The conservative class war on the American middle class and poor has seen three stages, with each building on the previous one. The first, begun in the late 1960s and early ’70s, involved the creation of a series of right-wing institutions to undermine the bipartisan establishment and recast its view of reality. Next came a sustained and successful effort to rewrite the tax code to shift the burden away from corporate America and the wealthiest Americans toward the rest of us, together with the weakening of the case for government responsibility for programs that serve the less advantaged. The arguments for these changes originated with the same think tanks and media organizations that were founded in (or helped guide) the creation stage. Third came the final attack on the legitimacy of all groups in society that might prove to be impediments to the new right’s influence. Members of the media, academia, the labor movement and the nonprofit sector were all considered targets, as they were seen to be advocates for causes and people deemed to be beyond the purview of legitimate government action.
Recent events in Wisconsin provide a textbook example of how the process has worked until this point. Governor Scott Walker’s assault on the right of public workers to bargain collectively, among other clearly punitive restrictions, comes despite the fact that they have already conceded the givebacks he has demanded for budgetary purposes. That’s because the savings are not the point; the politics are. Walker’s campaign is, as Politico reported, the “result of methodical polling, lobbying, messaging, grassroots organizing and policy crafting by a coterie of well-funded conservative groups.”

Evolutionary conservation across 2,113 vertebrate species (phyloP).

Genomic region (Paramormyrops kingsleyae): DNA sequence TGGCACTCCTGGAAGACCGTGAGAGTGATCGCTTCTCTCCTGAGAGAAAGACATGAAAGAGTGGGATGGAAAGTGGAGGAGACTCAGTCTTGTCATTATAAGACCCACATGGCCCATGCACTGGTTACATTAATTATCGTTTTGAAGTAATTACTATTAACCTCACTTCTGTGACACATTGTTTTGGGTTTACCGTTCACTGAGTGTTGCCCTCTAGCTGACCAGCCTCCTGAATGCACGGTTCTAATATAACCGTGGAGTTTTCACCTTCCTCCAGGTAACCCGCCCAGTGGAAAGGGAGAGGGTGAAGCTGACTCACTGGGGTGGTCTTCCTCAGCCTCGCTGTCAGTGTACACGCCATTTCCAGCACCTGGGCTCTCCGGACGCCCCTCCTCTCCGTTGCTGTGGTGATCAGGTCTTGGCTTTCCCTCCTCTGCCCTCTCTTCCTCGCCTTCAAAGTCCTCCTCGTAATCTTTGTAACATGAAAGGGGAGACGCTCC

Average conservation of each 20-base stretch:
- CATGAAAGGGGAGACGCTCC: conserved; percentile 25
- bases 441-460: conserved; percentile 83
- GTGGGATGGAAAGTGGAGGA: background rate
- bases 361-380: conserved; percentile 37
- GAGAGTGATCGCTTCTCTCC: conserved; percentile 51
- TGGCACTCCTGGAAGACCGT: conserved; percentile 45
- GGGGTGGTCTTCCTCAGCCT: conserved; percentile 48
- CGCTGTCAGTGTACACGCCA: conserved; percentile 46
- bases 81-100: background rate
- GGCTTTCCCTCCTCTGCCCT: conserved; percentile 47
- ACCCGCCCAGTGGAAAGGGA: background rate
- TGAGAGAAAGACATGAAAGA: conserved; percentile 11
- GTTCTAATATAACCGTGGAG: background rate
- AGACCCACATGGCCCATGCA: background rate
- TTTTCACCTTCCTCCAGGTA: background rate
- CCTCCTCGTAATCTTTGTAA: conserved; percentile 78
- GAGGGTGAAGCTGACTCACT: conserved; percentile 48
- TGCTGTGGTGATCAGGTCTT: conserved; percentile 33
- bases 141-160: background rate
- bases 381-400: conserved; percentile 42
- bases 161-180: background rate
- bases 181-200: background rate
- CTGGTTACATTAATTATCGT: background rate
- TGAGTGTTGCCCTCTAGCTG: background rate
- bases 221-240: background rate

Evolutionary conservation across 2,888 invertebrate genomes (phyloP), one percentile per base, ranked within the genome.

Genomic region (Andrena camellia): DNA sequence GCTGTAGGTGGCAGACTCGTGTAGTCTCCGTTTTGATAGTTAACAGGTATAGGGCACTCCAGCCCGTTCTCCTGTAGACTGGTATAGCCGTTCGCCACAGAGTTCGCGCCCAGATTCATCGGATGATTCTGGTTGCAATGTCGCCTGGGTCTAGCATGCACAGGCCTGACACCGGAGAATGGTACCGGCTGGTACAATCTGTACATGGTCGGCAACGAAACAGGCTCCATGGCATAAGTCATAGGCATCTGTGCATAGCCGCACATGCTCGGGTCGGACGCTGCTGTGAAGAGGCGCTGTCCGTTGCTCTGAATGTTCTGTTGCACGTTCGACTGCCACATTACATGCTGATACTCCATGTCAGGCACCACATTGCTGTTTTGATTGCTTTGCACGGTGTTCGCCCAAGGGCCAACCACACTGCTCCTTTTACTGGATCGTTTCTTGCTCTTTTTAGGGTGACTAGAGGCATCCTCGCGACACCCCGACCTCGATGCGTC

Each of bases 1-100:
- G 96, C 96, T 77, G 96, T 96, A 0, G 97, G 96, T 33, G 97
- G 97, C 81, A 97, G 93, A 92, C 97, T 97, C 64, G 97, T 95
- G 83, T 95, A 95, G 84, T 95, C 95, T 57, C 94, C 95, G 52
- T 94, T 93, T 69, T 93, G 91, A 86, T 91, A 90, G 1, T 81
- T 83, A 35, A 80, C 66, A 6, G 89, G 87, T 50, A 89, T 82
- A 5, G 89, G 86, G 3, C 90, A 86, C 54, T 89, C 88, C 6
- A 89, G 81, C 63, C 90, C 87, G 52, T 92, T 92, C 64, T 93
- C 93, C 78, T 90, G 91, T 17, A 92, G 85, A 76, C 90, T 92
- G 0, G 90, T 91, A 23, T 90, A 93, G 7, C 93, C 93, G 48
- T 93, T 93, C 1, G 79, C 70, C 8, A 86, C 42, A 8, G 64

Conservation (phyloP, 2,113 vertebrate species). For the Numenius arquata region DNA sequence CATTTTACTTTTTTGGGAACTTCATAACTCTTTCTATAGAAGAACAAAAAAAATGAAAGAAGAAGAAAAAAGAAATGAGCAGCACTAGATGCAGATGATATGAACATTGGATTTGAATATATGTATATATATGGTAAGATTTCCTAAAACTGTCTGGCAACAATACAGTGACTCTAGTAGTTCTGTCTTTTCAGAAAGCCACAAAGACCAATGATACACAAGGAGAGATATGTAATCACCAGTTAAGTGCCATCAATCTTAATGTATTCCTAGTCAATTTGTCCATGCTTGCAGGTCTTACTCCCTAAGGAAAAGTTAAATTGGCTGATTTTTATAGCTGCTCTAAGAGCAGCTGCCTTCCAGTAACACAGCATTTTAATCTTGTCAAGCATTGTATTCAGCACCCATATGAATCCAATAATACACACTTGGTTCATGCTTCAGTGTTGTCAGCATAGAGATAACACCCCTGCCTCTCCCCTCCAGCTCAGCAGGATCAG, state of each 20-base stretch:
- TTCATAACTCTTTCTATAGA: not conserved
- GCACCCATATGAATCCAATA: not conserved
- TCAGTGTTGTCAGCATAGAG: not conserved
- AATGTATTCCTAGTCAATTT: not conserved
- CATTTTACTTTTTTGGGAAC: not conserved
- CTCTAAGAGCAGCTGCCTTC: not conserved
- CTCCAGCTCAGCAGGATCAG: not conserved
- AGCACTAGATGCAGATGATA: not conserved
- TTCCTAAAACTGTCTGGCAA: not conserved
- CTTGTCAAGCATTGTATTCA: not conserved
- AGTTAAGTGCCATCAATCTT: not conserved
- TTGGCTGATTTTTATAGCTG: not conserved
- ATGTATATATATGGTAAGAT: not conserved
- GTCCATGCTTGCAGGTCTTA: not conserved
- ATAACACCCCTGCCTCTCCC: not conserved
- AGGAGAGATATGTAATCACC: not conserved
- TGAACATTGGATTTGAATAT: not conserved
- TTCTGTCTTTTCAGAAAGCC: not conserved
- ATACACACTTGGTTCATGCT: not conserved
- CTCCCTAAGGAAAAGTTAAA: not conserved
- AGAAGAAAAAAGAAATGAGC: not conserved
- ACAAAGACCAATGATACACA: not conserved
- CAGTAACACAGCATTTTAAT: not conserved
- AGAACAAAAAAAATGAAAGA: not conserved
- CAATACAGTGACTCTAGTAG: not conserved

Private sector unions have already been decimated by changes in the global economy, but also, significantly, by the rewriting of labor law in Congress and the courts, which have crippled their ability to organize in the workplace. This relentless assault on unions was facilitated by the appointment of countless conservative judges to the state and federal judiciary under Presidents Reagan, Bush and Bush. (Reagan’s 1981 firing of America’s air-traffic controllers and busting of PATCO was merely the opening salvo in this war.) As not more than 7 percent of the private workforce are now unionized, their public counterparts are perhaps the final barrier to the unchallenged domination of American politics by the power of money.
Any number of right-wing billionaires and institutions over the past few decades have invested millions, occasionally tens or even hundreds of millions, to reach this moment. These include individuals like Nelson Bunker Hunt, Joseph Coors, Richard Mellon Scaife and Rupert Murdoch, and organizations like the Olin Foundation, the Bradley Foundation, etc. The men of the hour, however, are the energy moguls David and Charles Koch. They helped fund Walker’s campaign and the Republican Governors Association, which pitched in as well. Upon Walker’s victory, David Koch sent executives from Koch Industries to try “to encourage a union showdown,” as Tim Phillips, president of the Koch-funded Americans for Prosperity, helpfully explained to the New York Times. AFP has spent more than $340,000 on television and radio ads in support of Walker’s bill, and bused in Tea Party supporters to hold pro-Walker demonstrations. But this is just the tip of an extremely costly iceberg that involves coordinated efforts by dozens of right-wing organizations working in conjunction with one another, both locally and nationally.